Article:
The 10 Best External Battery Packs
This wiki has been updated 24 times since it was first published in March of 2015. Chances are, you spend a lot of time on a phone, tablet, or handheld gaming console, so when you're on the go, an external battery pack can be a digital lifeline. These portable power banks can juice up all sorts of devices quickly, even when there are no outlets for your wall charger in sight. They range from affordable and compact to large and extremely powerful. When users buy our independently chosen editorial choices, we may earn commissions to help fund the Wiki. Skip to the best external battery pack on Amazon.
IntelliArmor Scout This one is especially versatile; it has a 10,000-milliamp-hour capacity and sports built-in AC, Type-C, Lightning, and micro USB cables, so you're certain to have the plug you need for your device. There's also a version offered with integrated wireless charging. intelliarmor.com
TravelCard Charger If you're an iPhone user, you'll love the TravelCard Charger, which is barely bigger than a credit card but can substantially increase the amount of time you spend browsing the Internet during the day. Among its helpful features integrated Type-A and Lightning adapters, which fit conveniently in the unit itself, so you won't have to worry about carrying around extra cables. travelcardcharger.com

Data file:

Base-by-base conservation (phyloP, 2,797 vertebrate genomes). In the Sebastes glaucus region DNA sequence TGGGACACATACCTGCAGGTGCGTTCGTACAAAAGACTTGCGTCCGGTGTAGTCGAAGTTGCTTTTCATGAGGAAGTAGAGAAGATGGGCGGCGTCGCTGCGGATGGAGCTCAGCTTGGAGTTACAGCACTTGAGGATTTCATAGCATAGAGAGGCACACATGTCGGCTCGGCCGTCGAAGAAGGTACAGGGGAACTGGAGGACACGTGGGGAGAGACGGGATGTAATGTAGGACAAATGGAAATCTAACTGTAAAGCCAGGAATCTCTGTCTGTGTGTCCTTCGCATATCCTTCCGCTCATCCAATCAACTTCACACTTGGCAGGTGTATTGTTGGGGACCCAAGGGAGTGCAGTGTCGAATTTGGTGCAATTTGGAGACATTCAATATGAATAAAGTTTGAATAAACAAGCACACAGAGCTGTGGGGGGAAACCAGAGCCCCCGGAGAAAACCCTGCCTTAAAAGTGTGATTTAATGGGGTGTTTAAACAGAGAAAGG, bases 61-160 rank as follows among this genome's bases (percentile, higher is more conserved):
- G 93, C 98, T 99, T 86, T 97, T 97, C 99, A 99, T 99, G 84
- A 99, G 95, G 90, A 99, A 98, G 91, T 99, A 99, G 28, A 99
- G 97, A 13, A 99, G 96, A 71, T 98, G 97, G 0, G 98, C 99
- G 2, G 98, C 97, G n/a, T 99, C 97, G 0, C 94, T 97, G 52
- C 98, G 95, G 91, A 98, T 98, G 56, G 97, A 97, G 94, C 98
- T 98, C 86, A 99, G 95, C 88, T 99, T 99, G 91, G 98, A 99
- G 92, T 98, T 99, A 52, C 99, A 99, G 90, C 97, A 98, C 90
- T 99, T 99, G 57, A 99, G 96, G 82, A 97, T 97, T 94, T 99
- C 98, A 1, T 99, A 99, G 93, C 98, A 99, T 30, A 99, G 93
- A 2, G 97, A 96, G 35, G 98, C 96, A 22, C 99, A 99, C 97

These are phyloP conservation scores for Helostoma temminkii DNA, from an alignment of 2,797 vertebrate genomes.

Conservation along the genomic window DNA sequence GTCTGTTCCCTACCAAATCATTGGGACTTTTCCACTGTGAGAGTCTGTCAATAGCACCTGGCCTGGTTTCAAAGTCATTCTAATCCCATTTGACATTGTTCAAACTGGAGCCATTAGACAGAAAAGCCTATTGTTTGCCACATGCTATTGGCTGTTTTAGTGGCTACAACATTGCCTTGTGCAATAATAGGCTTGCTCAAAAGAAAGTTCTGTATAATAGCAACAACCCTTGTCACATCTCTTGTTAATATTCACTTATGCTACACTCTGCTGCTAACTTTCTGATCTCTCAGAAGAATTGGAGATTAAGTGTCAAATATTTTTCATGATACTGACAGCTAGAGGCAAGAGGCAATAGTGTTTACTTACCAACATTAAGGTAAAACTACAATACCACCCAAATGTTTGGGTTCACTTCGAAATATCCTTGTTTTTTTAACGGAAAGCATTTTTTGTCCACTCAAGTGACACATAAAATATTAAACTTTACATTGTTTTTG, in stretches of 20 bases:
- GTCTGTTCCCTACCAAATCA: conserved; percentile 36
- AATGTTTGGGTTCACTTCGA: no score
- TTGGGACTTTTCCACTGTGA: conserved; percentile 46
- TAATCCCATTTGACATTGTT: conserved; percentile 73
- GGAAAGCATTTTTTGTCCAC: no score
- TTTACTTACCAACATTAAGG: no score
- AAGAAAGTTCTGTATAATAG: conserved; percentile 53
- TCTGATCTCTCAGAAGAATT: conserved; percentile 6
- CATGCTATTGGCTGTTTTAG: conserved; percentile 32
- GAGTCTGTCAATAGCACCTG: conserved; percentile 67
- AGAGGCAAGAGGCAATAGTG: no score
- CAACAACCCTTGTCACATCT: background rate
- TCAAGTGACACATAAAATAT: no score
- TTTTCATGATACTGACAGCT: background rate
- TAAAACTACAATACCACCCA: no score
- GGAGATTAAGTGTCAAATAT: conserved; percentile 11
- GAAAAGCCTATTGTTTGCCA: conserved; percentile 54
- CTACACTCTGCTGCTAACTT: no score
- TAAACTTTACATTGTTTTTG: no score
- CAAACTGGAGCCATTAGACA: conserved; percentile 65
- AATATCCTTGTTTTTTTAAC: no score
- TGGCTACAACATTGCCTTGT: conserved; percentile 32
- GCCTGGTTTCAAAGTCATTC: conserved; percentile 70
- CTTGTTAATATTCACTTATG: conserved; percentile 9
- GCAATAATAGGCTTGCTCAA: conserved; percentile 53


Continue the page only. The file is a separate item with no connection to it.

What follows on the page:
December 20, 2019:
There are quite a few excellent power banks on the market right now, and they come practically as small or as large as you need. The Miisso Slim, for example, is on the compact side, and while it doesn't have a huge amount of power stored away, it's definitely one of the most convenient models. At the opposite end of the spectrum is the Krisdonia NJF-5X, which is one of the largest (and actually pretty high-capacity for its size) and comes with a huge selection of DC barrel plugs, so if your laptop doesn't support USB-C charging, the Krisdonia is a great choice.
You'll also notice that we have a few Anker power banks on the list. The Anker PowerCore 10000 PD Redux isn't huge, but it is very capable, while the Anker PowerCore+ PD is a bit bigger and is a good option for those using modern Ultrabooks that support USB Type-C Power Delivery. Then there's the Anker Powercore Fusion, which is a combination charger and power bank, and it costs as much as or less than either of those items would cost on their own.
The Jackery Bolt, meanwhile, is a decent competitor in its size class, while the Jackery Supercharge is another one that's great for laptops and 2-in-1s. In fact, this note was written using power from a Supercharger -- one that's been used very frequently for over a year -- so we can vouch for its reliability. If you're going for all-around convenience, the Aukey PB-Y25 is worth a shot due to its relative thinness and built-in wireless charger. The RavPower Portable goes to great lengths to pack in every last bit of storage that's allowed on commercial flights in the US, and the iMuto Taurus X6PD actually abandons that and ends up with a 30,000-mAh capacity. Technically speaking, that size of battery requires special permission to take on a plane, which you're not likely to get for that type of power bank, but it does depend on the airline. If you plan on flying, we'd suggest selecting one that's below the 100-watt-hour limit.